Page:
"Until now that claim has gone unchallenged."
So write Phil Senter and Sally J. Cole, coauthors of a newly published paper in Palaeontologia Electronica examining the purported dinosaur petroglyphs of Kachina Bridge, a rock formation in Utah's Natural Bridges National Monument. While folks have criticized the attempts of Young Earth Creationists to use these and other ancient markings of indigenous people as evidence of humanity's coexistence with dinosaurs - visit Stupid Dinosaur Lies to see a comparison of different images they've used in this particular case - it's now been addressed in the scientific literature. Analyzing the markings under a variety of lighting conditions, Senter and Cole were able to discern that what seemed to be superficially resemble a generic sauropod was actually an amalgam of deliberate ancient markings and natural variations in color on the rock.
From Senter and Cole's "Dinosaur" petroglyphs at Kachina Bridge site, Natural Bridges National Monument, southeastern Utah: not dinosaurs after all.
In their discussion section, Senter and Cole write of pareidolia, "the psychological phenomenon of perceiving significance in vague or random stimuli, e.g., seeing animals in clouds or the face of a religious figure in a food item. The results of this investigation indicate that the dinosaurs of Kachina Bridge are examples of this phenomenon and exist only as pareidolic illusions." This is one of the great perceptual hurdles we must leap in our attempt to accurately perceive our world. It happens to all of us. It's happened to me. In the latest episode of Point of Inquiry, Neil DeGrasse Tyson makes the point that science is essentially a tool to protect our observations from the biases and failings of our brains. One of these failings is our zeal for pattern-recognizing. Drop the Mentos candy of pareidolia into the Diet Coke of ideology and stand back.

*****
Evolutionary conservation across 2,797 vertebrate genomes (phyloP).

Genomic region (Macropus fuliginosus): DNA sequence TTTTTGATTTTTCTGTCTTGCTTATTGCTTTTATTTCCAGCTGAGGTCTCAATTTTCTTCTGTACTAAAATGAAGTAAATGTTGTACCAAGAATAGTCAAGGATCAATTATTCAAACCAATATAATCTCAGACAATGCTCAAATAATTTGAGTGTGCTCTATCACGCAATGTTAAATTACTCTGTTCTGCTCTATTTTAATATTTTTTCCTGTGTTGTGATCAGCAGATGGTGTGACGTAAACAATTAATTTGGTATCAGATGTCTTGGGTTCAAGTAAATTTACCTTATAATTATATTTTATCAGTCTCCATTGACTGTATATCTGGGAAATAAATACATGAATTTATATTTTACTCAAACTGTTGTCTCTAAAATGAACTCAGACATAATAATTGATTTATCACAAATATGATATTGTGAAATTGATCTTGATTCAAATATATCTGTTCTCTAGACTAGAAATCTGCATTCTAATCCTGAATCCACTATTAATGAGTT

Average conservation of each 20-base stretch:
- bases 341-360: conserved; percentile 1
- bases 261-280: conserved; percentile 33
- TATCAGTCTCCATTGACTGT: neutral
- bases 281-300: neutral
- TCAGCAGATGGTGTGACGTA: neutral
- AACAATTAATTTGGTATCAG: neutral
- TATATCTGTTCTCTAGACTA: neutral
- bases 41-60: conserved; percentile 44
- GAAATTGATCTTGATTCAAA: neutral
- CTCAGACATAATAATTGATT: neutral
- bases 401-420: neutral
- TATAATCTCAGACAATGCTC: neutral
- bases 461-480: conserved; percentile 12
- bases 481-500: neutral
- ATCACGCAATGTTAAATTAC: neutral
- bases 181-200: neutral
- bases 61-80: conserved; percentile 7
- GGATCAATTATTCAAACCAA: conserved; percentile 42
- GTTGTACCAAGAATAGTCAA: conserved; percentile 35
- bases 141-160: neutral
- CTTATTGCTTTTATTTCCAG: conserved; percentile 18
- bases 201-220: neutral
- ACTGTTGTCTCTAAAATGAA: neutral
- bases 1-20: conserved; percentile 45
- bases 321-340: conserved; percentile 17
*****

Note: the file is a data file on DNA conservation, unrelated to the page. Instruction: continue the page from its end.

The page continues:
While this study could be seen as just a bit of housecleaning to dispense with yet another creationist claim, it perfectly illustrates the power of science to allow us to observe that which fools the eye. It demonstrates that science is about the willingness to admit our physical limitations, to go beyond the superficial and rigorously analyze that which seems obvious. Creationists don't do this. They don't attempt to test and strengthen their arguments by poking holes in them. Any creationist proclaiming Kachina Bridge as evidence for a young Earth could have done exactly what Senter and Cole did; their methods were not beyond the capabilities of anyone with the time and will to try. But none did, because the truth of the claim wasn't their concern. And that says everything.
It also must be said that if you look at the alleged sauropod, it doesn't quite match our understanding of the real animals' physiology. If the Kachina Bridge petroglyph was the work of an ancient artist who had actually had seen a sauropod, it would have sported a horribly broken tail. On a more basic level, I'd imagine that had any early artists actually shared their environments with dinosaurs, their depictions in petroglyphs would be so widespread that the creationists would have no trouble finding abundant evidence for their claims. Bison and aurochs and horses are really cool animals, but if I was a guy in a cave with a bit of ochre paint, I'd personally be more interested in populating the stone walls with the titanic saurian beasts that dwarfed them. Then again, who am I to make assumptions about the priorities of ancient artists?